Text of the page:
This is about evening primrose, including its hormonal properties and use for breast enhancement. Evening primrose is commonly used to treat hot-flashes.
The genus of evening primrose goes by the scientific name of Oenothera. Evening primrose belongs to the Onagraceae family.
The genus Primula of the Primulaceae family is also known as Primrose. This page and website describe Oenothera, which has different properties than Primula. Primrose is the proper term for Primula.
Evening primrose contains gamolenic acid (gamma-linolenic acid) an omega-6 fatty acid, which is a precursor to prostaglandin E1 (PGE1 or alprostadil), which is a precursor to follicle stimulating hormone (FSH).
Evening primrose causes opposing effects on the breasts depending on bodily hormone levels. Oenothera has the ability to increase estrogenic symptoms. It is notable that androgenic symptoms such as alcopecia or hirsutism don't increase, no matter when evening primrose is taken.
When evening primrose is taken during the begining of proliferative phase, it raises temperature and has the ability to cause hot-flashes, but after a while, temperature levels seem to lower, sometimes below the previous temperature. This suggests that Oenothera lowers estrogens at first surrounding some estrogen receptors, but then gradually starts increasing estrogens. Evening primrose likely raises FSH based on its anecdotal effects, and based on that it contains a precursor to FSH.
Oenothera for breast enhancement
Evening primrose has a reputation for relieving hot-flashes. This unfavorable symptom is due to a reduction of estrogen or due to estrogen receptor desensitization. Desensitization of FSH and other gonadotrophin receptors likely also plays a role in hot-flash occurences.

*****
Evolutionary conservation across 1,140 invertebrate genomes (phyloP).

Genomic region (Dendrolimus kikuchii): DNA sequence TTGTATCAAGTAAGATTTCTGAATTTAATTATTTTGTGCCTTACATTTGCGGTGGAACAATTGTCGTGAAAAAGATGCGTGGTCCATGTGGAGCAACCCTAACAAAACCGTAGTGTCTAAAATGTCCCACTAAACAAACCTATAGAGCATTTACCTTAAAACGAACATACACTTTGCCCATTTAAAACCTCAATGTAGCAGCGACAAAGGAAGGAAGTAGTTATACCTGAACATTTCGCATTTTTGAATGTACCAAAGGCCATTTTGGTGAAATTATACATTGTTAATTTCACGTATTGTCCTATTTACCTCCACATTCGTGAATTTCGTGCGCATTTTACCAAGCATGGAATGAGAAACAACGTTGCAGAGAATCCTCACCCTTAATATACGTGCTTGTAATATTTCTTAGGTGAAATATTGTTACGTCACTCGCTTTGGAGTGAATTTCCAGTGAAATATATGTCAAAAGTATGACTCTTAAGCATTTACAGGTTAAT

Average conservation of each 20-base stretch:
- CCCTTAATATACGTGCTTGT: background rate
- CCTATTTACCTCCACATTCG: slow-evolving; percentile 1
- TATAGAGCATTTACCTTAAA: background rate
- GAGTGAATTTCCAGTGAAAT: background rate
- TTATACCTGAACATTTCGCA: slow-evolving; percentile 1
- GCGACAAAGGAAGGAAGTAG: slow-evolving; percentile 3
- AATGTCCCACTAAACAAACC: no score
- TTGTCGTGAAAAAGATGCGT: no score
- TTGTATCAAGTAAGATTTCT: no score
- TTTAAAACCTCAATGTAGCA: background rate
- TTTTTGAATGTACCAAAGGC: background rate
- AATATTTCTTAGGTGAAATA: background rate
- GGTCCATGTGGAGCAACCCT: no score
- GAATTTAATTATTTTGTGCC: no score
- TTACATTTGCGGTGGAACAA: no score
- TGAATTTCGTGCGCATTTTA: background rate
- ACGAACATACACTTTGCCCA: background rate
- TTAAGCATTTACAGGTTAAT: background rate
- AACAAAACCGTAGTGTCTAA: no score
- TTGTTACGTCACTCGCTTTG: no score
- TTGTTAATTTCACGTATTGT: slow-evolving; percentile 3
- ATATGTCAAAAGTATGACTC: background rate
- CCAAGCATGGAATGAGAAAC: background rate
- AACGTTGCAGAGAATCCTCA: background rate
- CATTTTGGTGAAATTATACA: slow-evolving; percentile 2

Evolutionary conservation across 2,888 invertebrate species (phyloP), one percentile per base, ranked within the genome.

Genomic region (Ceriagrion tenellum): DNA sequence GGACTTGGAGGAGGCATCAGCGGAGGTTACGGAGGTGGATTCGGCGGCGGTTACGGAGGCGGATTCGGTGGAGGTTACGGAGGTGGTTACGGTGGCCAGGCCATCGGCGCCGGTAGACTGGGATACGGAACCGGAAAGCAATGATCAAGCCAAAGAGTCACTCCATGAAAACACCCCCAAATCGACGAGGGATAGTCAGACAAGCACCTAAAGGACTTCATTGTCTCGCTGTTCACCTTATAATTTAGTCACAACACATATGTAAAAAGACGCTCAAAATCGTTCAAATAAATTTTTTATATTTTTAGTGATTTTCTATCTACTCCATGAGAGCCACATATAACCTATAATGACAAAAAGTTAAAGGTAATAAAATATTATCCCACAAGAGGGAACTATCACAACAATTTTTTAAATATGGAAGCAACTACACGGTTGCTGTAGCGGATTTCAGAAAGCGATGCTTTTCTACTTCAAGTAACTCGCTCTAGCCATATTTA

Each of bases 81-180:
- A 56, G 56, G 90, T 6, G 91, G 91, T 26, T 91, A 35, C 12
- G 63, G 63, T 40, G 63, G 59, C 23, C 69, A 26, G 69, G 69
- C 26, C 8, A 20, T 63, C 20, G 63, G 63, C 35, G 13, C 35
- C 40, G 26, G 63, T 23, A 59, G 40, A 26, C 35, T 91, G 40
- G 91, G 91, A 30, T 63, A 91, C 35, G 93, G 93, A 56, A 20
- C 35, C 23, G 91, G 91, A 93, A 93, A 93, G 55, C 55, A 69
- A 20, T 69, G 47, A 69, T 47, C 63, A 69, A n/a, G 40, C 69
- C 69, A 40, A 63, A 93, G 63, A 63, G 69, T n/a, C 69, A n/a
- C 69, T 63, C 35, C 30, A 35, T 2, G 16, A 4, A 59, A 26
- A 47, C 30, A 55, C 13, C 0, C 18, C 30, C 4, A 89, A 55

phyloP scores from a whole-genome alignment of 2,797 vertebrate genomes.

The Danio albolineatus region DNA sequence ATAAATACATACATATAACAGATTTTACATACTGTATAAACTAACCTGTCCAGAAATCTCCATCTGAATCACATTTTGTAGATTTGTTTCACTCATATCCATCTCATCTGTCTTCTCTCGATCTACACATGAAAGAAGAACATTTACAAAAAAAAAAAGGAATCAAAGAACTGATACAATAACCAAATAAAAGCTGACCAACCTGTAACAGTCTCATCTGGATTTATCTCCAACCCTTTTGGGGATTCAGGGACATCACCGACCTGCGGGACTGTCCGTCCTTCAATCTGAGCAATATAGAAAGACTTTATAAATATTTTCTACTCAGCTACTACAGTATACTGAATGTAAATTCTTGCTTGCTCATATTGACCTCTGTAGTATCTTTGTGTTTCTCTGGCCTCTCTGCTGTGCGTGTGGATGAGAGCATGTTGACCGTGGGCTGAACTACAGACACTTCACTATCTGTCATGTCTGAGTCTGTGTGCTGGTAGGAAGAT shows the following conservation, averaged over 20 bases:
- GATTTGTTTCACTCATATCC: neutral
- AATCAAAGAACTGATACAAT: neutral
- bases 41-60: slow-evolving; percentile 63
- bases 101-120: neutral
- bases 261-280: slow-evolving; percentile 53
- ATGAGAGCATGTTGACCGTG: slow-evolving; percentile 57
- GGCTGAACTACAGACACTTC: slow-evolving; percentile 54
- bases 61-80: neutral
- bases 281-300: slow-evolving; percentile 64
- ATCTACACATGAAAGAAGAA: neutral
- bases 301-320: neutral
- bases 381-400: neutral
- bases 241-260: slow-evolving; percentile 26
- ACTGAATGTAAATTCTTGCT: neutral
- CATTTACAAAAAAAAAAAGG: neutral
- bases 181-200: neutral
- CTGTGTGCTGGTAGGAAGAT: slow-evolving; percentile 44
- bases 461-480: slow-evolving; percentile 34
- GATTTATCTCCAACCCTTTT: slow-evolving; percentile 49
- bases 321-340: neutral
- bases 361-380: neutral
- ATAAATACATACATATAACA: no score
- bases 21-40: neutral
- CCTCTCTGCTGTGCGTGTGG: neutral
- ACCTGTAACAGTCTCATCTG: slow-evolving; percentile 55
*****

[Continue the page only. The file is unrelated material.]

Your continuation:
Oenothera, when used alone and not during the ideal phase of the menstrual cycle, may possibly treat a symptom temporarily. When used with the right herbal combination and during the right time of the cycle, evening primrose probably has potential to increase overall estrogen response. Avoid evening primrose during menstruation and premenstrual phases.
Evening primrose is not recommended at this time. If it were to be used, limit evening primrose to once for mid-proliferative phase (only after mucus picks up), or for mid-secretory phase (also after mucus picks up). Oenothera required sunflower and minimal amounts of fennel and spearmint to cause bust growth. Evening primrose could cause bust enhancement other times, but that use would be unsustainable for health.
Also, if Evening primrose were to be used, amounts should be limited. Use a drop of evening primrose per serving with over a teaspoon of olive oil. Unfortunately most supplements come in high amounts. If you have the capsule form, dilute one capsule in olive oil for extended use.
Herb timing and combinations' success for breast enhancement relies on menstrual phases.
Descriptions of results from combination herb use, potentially Oenothera or herbs with similar properties, can be seen in the program blogs of: anon03, anon05, Canadian Belle, hirsutism01 and hirsutism02.